Many of the healthiest societies on earth consume high amounts of fat in comparison to the typical American diet, which is heavy on carbohydrates. This is not to say that consuming excessive amounts of fat is healthy, but research is showing that dietary fat is not what we once thought it was, and that the FDA recommended diet which is composed primarily of grains may be the culprit behind many of America’s obesity and a slew of other health problems.

But which fats are good and which are bad?

Bad Fat vs Good Fat

Fat is as essential to your diet as protein and carbohydrates. Without healthy fats, your body simply can’t function. For example, many vitamins require fat in order to dissolve into your bloodstream and provide nutrients. However, fat is more calorically dense than protein or carbs, and the the excess calories from eating too much fat of any type can lead to weight gain.

All foods and oils contain a mixture of fatty acids, but the predominant type of fat they contain is what makes them “good” or “bad.”

What are Bad Fats?

There are two potential types of bad fats; saturated fat and trans fat. While not all saturated fats are bad, both of these types of fat have potential to harm your heart and both can lead to rapid fat storage in the body. Most of the foods that contain these types of fats are solid at room temperature, such as:

    • processed butter
    • margarine
    • shortening
    • nut oils
  • certain vegetable oils (like canola oil)

Saturated Fat

This type of fat is primarily animal-based and is commonly found in fatty meats and dairy products. Some typical sources of saturated fats include:

    • fatty cuts of beef, pork, and lamb
    • dark chicken meat and poultry skin
    • high-fat dairy foods (whole milk, butter, cheese, sour cream, ice cream)
  • lard

Health experts are still at odds on the health effects of saturated fat, but studies have shown that diets high in saturated fat can increase blood cholesterol levels which increases your risk of heart disease.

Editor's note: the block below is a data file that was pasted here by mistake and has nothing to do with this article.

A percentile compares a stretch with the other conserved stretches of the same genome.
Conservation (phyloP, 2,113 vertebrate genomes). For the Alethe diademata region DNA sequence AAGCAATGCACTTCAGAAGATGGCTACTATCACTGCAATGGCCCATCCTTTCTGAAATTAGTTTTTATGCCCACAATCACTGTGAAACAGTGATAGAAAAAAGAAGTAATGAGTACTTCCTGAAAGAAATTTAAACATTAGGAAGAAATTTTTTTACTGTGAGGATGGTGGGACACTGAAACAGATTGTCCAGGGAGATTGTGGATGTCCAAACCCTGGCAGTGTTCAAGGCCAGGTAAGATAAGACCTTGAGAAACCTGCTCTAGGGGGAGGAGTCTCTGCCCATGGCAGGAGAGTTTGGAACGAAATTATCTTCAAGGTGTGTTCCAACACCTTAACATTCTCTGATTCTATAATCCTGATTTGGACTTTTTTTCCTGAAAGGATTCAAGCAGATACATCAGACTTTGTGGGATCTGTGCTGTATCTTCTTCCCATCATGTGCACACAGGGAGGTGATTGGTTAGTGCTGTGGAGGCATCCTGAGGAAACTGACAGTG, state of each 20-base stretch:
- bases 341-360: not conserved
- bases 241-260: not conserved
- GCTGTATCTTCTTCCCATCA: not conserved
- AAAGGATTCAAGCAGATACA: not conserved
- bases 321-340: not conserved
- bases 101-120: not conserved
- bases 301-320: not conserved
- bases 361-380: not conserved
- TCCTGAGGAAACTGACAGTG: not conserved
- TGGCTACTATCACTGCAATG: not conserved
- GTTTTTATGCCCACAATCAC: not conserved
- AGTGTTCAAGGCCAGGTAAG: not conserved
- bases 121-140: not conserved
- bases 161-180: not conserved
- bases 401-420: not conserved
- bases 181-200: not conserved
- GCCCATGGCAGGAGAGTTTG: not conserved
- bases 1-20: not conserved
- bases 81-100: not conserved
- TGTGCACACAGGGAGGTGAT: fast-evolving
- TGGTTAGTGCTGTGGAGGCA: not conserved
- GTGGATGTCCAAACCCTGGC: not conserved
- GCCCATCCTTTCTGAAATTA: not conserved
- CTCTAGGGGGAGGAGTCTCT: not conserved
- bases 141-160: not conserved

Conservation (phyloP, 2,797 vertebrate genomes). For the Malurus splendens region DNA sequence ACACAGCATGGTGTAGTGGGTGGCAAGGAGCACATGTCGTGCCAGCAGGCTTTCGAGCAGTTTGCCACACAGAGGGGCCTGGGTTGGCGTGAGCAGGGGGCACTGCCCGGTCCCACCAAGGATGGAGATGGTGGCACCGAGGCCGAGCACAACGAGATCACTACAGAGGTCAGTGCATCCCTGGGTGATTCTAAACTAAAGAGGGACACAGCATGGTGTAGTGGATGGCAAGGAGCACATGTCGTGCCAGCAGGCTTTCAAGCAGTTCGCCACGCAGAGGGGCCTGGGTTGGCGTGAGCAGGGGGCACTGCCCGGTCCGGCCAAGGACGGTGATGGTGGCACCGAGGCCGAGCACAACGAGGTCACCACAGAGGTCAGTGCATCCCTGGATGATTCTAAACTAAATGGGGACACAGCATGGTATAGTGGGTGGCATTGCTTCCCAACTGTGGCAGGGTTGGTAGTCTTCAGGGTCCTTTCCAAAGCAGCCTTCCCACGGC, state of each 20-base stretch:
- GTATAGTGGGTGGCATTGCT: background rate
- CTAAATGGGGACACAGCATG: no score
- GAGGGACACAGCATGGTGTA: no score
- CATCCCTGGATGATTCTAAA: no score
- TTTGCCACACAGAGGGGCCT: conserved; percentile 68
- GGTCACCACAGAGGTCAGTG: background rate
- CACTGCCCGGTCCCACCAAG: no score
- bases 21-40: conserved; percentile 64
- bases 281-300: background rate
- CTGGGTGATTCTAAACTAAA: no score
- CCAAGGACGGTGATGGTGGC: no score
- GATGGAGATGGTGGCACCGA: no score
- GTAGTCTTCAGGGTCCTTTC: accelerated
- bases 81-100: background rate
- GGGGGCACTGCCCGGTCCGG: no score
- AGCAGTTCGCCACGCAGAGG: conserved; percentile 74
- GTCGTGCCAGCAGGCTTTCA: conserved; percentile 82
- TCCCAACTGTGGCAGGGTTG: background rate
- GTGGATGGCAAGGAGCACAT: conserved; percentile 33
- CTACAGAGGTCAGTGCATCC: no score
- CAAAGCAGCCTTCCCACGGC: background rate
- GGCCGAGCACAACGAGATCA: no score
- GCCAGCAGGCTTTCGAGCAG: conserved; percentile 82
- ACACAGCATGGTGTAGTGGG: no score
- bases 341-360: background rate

Trans Fat

Trans fat is short for “trans fatty acids,” which appear in foods that contain partially hydrogenated oils. These are the worst fats for you and have no nutritional value. They quickly turn into body fat and contribute to heart disease, among many other health problems. You can find trans fat in:

    • fried foods (french fries or any deep-fried fast foods)
    • butter or margarine (stick and tub)
    • vegetable shortening (canola oil is the most “sneaky” offender)
    • baked goods (cookies, cakes, pastries)
  • processed snack foods (crackers, microwave popcorn)

Like saturated fat, trans fat raises bad cholesterol and surpasses good cholesterol. But it also quickly converts into body fat, not unlike refined carbohydrates. Good fats can provide a slow burning, steady source of energy to your body whereas trans fats are quickly turned into excess body fat.

What Are Good Fats?

Monounsaturated fat and polyunsaturated fat are healthy fats that can provide sustained energy to your body over longer periods of time, similar to complex carbohydrates. As a general rule of thumb, healthier fats tend to be liquid when they’re at room temperature.

Monounsaturated Fat

This type of helpful fat is present in a variety of common foods. Research has consistently shown that eating foods that contain monounsaturated fat can decrease your risk of cardiovascular disease and also help reduce your overall body fat percentage. Some of these foods include:

    • nuts (almonds, cashews, walnuts, pecans)
    • certain oils (olive oil,  peanut oil, soybean oil)
    • natural peanut butter and almond butter*
  • avocado

*Most peanut butters contain partially hydrogenated oils, which are the worst type of fat you can ingest. When shopping for peanut butter (or any other “butter”) keep an eye out for anything hydrogenated.

Polyunsaturated Fat

Plant-based foods and oils are the primary source of this type of fat. Like monounsaturated fat, polyunsaturated fat can decrease your risk of heart disease and are easily used for energy in the body, rather than being stored as excess fat.

A specific type of this fat, called omega-3 fatty acids, have been shown to be particularly beneficial to your heart, skin, and muscles. Omega-3s not only lower your blood pressure, but can improve the function of your heart, organs, muscles, and skin. The following types of fish contain omega-3 fatty acids:

    • salmon
    • herring
    • sardines
  • trout

For those who don’t like fish, you can also find omega-3s in flaxseed, walnuts, or fish oil capsules. In addition to omega-3 fatty acids, you can find polyunsaturated fat in the following foods, which contain omega-6 fatty acids:

    • tofu*
    • roasted soy beans and soy nut butter*
    • walnuts
    • seeds (sunflower seeds, pumpkin seeds, sesame seeds)
    • certain vegetable oils (sesame oil, soybean oil, sunflower oil)
  • soft margarine (some margarines also contain trans fats, however)